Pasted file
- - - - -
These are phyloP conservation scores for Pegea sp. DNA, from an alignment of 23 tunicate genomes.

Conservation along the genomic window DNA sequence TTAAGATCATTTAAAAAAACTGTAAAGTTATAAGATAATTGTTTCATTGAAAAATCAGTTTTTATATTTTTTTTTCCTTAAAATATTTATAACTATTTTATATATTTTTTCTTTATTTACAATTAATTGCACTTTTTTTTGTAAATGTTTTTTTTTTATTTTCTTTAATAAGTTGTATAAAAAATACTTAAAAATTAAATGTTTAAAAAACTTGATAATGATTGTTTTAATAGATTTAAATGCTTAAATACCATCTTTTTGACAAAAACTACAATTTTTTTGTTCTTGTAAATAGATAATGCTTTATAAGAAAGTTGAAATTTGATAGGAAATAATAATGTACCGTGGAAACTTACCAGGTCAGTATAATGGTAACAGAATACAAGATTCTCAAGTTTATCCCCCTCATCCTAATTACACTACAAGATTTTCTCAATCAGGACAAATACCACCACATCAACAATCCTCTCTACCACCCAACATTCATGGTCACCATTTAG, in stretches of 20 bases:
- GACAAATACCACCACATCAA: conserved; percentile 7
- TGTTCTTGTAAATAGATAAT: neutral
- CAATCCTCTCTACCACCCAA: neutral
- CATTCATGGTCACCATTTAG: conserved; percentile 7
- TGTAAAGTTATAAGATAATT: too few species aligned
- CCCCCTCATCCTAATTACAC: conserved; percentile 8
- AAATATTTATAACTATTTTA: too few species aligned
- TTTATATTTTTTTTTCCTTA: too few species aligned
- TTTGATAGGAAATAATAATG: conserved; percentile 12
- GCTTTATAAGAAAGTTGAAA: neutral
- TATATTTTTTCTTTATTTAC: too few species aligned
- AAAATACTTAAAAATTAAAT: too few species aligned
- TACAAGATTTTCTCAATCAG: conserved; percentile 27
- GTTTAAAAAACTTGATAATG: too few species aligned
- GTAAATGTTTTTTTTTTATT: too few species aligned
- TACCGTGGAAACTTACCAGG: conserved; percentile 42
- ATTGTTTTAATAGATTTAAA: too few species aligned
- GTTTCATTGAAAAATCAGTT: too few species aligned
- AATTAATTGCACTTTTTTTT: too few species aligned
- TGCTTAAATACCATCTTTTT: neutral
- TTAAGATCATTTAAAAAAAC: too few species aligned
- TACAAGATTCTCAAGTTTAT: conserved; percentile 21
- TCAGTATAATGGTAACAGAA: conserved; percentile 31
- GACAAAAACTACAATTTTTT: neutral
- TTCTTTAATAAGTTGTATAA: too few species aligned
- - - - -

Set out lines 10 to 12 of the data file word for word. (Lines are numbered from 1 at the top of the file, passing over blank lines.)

- TTTATATTTTTTTTTCCTTA: too few species aligned
- TTTGATAGGAAATAATAATG: conserved; percentile 12
- GCTTTATAAGAAAGTTGAAA: neutral